Hinotori (ASTRO-A) was launched by the M-3S rocket on February 21, 1981. The main objective of the HINOTORI mission was the detailed study of solar flares during solar maximum. Principal investigations were (1) imaging of solar flare X rays in the range 10 to 40 keV by means of rotating modulation collimators and (2) spectroscopy of X-ray emission lines from highly ionized iron in solar flares in the range 1.7 to 2.0 A by means of a Bragg spectro- meter. Wavelength scanning was achieved by the spacecraft revolution, with an offset pointing of the spin axis with respect to the sun. Investigations (1) and (2) each had a time resolution of 6 s. In addition, the following investigations were included: three solar flare X-ray monitors that recorded the time profile and spectrum of the X-ray flares in the range 2 to 20 keV, a solar flare gamma-ray detector for the range 0.2 to 9.0 MeV, a particle detector that monitored electron flux above 100 keV, and plasma probes for the measurement of electron density and temperature.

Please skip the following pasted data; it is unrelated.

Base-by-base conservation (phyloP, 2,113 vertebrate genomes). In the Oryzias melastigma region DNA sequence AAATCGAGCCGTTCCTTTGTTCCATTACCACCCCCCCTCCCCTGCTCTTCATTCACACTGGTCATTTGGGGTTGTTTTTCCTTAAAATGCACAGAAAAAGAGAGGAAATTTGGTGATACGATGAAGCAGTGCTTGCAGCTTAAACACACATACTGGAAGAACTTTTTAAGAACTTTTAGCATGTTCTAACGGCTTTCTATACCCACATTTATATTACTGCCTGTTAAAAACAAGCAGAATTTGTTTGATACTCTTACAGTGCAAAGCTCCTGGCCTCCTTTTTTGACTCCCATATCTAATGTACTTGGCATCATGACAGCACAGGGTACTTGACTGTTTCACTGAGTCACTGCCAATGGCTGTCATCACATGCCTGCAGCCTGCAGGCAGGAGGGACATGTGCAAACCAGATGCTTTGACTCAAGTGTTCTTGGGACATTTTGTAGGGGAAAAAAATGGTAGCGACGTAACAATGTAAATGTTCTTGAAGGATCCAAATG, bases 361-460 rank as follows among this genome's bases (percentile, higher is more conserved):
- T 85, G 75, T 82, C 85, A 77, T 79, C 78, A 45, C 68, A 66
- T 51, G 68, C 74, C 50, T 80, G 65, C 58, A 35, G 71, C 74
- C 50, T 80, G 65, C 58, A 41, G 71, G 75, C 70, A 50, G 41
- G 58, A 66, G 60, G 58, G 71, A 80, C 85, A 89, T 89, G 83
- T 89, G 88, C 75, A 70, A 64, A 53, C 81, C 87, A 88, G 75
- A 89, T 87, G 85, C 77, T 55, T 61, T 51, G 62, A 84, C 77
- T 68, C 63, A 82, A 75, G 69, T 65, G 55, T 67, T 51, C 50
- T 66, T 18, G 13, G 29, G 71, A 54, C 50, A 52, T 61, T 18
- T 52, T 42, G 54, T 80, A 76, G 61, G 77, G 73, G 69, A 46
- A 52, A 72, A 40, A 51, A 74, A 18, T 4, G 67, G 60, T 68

Last Modified: 18 December 2017